Diggers in the Earth

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All along this passageway are "rooms," that is, chambers which have been made by digging out the coal. Above them is a vast amount of earth and rock, sometimes hundreds of feet in thickness. There is always danger that the roof will cave in, and so the rooms are not made large, and great pillars of coal are left to hold up the roof.

Not many years ago the miner used to do all the work with his muscles; now machines do most of it. The miner then had to lie down on his side near the wall of coal in his "room" and cut into it, close to the floor, as far as his pickaxe would reach. Then he bored a hole into the top of the coal, pushed in a cartridge, thrust in a slender squib, lighted it, and ran for his life. The cartridge exploded, and perhaps a ton or two of coal fell. The miner's helper shoveled this into a car and pushed it out of the room to join the long string of cars.


All that shows on the surface is the machinery shed where the various engines work to keep the air fresh, and bring up the miners and the coal.]

That is the way mining used to be done. In these days a man with a small machine for cutting coal comes first. He puts his cutter on the floor against the wall of coal and turns on the electricity. _Chip, chip_, grinds the machine, eating its way swiftly into the coal, and soon there is a deep cut all along the side of the room. The man and his machine go elsewhere, and the first room is left for its next visitors. They come in the evening and bore holes for the blasting. Once these holes were bored by hand, but now they are made with powerful drills that work by compressed air. A little later other men come and set off cartridges. In the morning when the dust has settled and the smoke has blown away, the loaders appear with their shovels and load the coal into the cars. Then it is raised to the surface and made ready for market.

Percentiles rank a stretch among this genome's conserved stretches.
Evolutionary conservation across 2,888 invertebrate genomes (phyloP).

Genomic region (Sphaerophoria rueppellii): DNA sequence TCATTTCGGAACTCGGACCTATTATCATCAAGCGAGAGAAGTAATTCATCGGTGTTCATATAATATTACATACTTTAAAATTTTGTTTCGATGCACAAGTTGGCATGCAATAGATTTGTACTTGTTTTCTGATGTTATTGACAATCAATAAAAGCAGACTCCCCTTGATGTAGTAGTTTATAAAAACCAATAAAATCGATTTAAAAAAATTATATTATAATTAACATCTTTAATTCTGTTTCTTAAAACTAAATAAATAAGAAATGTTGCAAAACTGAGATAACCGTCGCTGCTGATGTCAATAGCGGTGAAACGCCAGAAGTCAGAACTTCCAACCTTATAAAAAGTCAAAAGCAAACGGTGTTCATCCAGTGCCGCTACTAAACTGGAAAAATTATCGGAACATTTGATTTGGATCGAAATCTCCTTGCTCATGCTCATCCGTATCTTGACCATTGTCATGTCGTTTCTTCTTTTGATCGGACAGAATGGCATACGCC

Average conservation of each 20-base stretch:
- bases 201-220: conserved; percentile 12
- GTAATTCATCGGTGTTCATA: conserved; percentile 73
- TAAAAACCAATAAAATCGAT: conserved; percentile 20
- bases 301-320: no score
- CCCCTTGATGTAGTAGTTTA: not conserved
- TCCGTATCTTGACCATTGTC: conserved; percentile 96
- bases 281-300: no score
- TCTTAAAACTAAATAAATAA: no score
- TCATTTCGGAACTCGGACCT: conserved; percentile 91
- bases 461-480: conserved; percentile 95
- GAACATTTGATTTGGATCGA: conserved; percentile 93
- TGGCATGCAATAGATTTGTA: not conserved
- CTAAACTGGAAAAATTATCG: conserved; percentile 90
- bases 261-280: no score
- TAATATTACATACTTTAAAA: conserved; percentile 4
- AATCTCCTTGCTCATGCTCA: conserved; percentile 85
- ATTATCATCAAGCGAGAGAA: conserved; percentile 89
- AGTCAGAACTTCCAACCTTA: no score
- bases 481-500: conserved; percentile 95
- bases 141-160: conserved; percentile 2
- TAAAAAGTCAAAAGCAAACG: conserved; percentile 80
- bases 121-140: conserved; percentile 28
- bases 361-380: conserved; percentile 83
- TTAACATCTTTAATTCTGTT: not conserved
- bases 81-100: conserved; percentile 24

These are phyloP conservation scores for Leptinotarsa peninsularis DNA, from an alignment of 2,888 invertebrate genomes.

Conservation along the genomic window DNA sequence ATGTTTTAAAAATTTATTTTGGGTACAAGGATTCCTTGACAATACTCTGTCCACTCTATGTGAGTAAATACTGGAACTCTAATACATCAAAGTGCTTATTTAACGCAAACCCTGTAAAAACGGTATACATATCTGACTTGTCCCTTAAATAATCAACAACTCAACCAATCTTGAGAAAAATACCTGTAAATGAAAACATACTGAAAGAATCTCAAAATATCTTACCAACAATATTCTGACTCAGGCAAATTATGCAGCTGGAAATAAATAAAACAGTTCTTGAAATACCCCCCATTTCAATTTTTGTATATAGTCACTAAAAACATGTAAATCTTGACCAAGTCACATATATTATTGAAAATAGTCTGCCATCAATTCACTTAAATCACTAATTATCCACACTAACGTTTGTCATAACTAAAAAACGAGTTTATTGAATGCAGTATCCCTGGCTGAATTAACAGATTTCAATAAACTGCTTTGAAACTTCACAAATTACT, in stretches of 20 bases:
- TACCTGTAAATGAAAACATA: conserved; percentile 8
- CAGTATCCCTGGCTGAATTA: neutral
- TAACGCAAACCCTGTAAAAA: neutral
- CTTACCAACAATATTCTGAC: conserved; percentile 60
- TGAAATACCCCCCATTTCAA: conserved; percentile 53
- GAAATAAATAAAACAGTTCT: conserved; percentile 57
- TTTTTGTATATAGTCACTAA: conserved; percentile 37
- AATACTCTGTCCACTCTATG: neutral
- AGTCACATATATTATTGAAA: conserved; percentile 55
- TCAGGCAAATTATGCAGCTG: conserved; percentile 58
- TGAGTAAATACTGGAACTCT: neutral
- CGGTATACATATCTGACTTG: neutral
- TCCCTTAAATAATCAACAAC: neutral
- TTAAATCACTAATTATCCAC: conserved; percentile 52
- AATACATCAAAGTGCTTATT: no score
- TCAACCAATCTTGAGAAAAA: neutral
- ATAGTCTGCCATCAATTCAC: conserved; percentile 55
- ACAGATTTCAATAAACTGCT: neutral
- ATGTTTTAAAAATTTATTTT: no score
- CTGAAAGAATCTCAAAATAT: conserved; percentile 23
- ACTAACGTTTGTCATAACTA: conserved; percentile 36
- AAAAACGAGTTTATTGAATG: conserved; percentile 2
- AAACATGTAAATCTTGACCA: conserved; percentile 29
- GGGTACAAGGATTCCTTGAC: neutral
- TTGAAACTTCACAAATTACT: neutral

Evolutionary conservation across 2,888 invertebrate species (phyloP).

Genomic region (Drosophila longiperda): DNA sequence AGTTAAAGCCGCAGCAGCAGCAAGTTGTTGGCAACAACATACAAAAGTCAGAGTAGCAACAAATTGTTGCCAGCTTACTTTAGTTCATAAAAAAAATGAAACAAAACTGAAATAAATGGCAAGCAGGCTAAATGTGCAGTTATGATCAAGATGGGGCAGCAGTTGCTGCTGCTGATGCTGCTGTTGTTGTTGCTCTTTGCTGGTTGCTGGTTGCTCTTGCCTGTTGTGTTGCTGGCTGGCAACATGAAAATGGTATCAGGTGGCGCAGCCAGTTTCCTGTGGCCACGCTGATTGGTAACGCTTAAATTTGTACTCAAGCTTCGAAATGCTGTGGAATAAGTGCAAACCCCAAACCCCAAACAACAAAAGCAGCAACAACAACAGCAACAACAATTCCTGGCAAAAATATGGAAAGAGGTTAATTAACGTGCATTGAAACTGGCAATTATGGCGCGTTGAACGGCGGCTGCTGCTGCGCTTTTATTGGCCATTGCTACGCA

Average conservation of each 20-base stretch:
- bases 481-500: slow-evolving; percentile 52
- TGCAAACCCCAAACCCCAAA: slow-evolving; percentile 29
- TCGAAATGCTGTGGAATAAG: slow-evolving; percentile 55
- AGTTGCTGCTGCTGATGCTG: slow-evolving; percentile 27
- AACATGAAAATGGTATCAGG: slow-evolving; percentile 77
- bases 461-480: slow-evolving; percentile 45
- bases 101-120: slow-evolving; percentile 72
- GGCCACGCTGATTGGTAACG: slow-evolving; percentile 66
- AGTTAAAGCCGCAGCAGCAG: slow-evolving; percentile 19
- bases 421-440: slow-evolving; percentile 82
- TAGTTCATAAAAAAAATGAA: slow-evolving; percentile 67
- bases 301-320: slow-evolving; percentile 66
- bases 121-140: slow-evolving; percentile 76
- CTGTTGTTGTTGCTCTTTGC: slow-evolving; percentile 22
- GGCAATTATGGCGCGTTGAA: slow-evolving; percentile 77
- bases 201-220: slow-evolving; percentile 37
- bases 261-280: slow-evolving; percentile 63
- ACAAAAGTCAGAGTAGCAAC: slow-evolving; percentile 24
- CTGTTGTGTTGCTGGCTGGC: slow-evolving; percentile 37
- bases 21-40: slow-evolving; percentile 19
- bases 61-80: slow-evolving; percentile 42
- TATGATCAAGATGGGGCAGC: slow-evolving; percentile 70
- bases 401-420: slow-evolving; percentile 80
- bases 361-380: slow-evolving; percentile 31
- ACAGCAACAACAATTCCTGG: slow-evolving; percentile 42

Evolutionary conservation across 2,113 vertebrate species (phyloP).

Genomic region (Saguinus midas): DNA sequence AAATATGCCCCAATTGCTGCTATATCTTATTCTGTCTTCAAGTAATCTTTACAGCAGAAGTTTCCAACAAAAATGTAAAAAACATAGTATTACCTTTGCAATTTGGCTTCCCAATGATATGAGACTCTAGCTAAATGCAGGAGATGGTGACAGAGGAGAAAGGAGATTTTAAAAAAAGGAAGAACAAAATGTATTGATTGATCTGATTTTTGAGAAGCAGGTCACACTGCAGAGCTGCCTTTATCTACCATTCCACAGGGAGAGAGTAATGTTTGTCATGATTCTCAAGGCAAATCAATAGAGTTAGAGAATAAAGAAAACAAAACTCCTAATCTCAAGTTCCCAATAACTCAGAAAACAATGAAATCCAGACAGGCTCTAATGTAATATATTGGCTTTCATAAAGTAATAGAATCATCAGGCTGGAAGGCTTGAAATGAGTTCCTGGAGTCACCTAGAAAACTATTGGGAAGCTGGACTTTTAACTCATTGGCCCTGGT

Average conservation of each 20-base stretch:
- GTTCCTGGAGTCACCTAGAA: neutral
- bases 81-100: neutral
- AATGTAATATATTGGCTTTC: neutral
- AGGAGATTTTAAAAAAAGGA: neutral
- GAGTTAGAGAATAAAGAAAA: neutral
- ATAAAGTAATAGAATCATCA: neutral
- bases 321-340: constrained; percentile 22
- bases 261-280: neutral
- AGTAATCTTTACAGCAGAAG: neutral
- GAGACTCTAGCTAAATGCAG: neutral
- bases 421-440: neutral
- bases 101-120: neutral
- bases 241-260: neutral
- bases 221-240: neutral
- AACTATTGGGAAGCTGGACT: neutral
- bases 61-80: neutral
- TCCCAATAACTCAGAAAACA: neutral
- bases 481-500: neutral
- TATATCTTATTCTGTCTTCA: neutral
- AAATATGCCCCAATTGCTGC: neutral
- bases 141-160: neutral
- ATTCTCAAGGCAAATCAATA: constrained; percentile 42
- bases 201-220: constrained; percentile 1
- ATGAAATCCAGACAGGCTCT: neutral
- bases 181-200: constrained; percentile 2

Did you ever notice that some pieces of coal are dull and smutty, while others are hard and bright? The dull coal is called bituminous, because it contains more bitumen or mineral pitch. This is often sold as "run-of-mine" coal,--that is, just as it comes from the mine, whether in big pieces or in little ones; but sometimes it is passed over screens, and in this process the dust and smaller bits drop out.

The second kind of coal, the sort that is hard and bright, is anthracite. Its name is connected with a Greek word meaning ruby. It burns with a glow, but does not blaze. Most of the anthracite coal is used in houses, and householders will not buy it unless the pieces are of nearly the same size and free from dirt, coal dust, and slate. The work of preparation is done in odd-shaped buildings called "breakers." One part of a breaker is often a hundred or a hundred and fifty feet in height. The coal is carried to the top of the breaker. From there it makes a journey to the ground, but something happens to it every little way. It goes between rollers, which crush it; then over screens, through which the smaller pieces fall. Sometimes the screens are so made that the coal will pass over them, while the thin, flat pieces of slate will fall through. In spite of all this, bits of coal mixed with slate sometimes slide down with the coal, and these are picked out by boys. A better way of getting rid of them is now coming into use. This is to put the coal and slate into moving water. The slate is heavier than the coal, and sinks; and so the coal can easily be separated from it. Dealers have names for the various sizes of coal. "Egg" must be between two and two and five eighths inches in diameter; "nut" between three fourths and one and one eighth inches; "pea" between one half and three fourths of an inch.

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